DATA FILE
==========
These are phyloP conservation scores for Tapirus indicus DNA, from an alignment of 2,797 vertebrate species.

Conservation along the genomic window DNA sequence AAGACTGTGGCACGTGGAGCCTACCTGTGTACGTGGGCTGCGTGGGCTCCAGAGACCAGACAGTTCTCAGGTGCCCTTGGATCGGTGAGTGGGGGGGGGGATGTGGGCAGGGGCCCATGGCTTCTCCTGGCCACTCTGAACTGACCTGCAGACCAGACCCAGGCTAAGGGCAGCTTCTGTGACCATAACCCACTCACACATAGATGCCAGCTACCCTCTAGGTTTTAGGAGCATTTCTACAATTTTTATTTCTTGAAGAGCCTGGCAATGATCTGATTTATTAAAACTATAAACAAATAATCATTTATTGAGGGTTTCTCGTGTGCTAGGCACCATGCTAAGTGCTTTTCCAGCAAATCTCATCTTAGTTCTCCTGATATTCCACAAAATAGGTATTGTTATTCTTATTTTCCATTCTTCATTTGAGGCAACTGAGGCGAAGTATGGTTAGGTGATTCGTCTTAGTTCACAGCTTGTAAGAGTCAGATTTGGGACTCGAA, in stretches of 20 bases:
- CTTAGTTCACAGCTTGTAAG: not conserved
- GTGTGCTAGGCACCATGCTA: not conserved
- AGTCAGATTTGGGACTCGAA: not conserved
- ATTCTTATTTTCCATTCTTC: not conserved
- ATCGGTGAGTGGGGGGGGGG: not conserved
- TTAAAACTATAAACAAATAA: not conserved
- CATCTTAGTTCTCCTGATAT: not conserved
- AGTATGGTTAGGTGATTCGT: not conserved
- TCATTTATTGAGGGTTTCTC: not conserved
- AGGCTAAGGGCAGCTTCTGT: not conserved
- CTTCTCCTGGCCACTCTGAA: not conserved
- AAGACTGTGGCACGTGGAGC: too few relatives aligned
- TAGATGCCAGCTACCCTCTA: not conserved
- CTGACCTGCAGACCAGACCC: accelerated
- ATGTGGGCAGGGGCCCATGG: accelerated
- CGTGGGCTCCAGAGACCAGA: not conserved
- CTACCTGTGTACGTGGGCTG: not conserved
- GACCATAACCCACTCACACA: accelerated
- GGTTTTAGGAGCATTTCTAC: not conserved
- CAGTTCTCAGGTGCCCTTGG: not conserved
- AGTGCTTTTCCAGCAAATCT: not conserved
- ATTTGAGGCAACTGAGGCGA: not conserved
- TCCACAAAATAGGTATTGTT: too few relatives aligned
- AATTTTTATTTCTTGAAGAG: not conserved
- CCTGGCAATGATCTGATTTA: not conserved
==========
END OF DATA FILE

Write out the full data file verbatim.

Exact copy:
These are phyloP conservation scores for Tapirus indicus DNA, from an alignment of 2,797 vertebrate species.

Conservation along the genomic window DNA sequence AAGACTGTGGCACGTGGAGCCTACCTGTGTACGTGGGCTGCGTGGGCTCCAGAGACCAGACAGTTCTCAGGTGCCCTTGGATCGGTGAGTGGGGGGGGGGATGTGGGCAGGGGCCCATGGCTTCTCCTGGCCACTCTGAACTGACCTGCAGACCAGACCCAGGCTAAGGGCAGCTTCTGTGACCATAACCCACTCACACATAGATGCCAGCTACCCTCTAGGTTTTAGGAGCATTTCTACAATTTTTATTTCTTGAAGAGCCTGGCAATGATCTGATTTATTAAAACTATAAACAAATAATCATTTATTGAGGGTTTCTCGTGTGCTAGGCACCATGCTAAGTGCTTTTCCAGCAAATCTCATCTTAGTTCTCCTGATATTCCACAAAATAGGTATTGTTATTCTTATTTTCCATTCTTCATTTGAGGCAACTGAGGCGAAGTATGGTTAGGTGATTCGTCTTAGTTCACAGCTTGTAAGAGTCAGATTTGGGACTCGAA, in stretches of 20 bases:
- CTTAGTTCACAGCTTGTAAG: not conserved
- GTGTGCTAGGCACCATGCTA: not conserved
- AGTCAGATTTGGGACTCGAA: not conserved
- ATTCTTATTTTCCATTCTTC: not conserved
- ATCGGTGAGTGGGGGGGGGG: not conserved
- TTAAAACTATAAACAAATAA: not conserved
- CATCTTAGTTCTCCTGATAT: not conserved
- AGTATGGTTAGGTGATTCGT: not conserved
- TCATTTATTGAGGGTTTCTC: not conserved
- AGGCTAAGGGCAGCTTCTGT: not conserved
- CTTCTCCTGGCCACTCTGAA: not conserved
- AAGACTGTGGCACGTGGAGC: too few relatives aligned
- TAGATGCCAGCTACCCTCTA: not conserved
- CTGACCTGCAGACCAGACCC: accelerated
- ATGTGGGCAGGGGCCCATGG: accelerated
- CGTGGGCTCCAGAGACCAGA: not conserved
- CTACCTGTGTACGTGGGCTG: not conserved
- GACCATAACCCACTCACACA: accelerated
- GGTTTTAGGAGCATTTCTAC: not conserved
- CAGTTCTCAGGTGCCCTTGG: not conserved
- AGTGCTTTTCCAGCAAATCT: not conserved
- ATTTGAGGCAACTGAGGCGA: not conserved
- TCCACAAAATAGGTATTGTT: too few relatives aligned
- AATTTTTATTTCTTGAAGAG: not conserved
- CCTGGCAATGATCTGATTTA: not conserved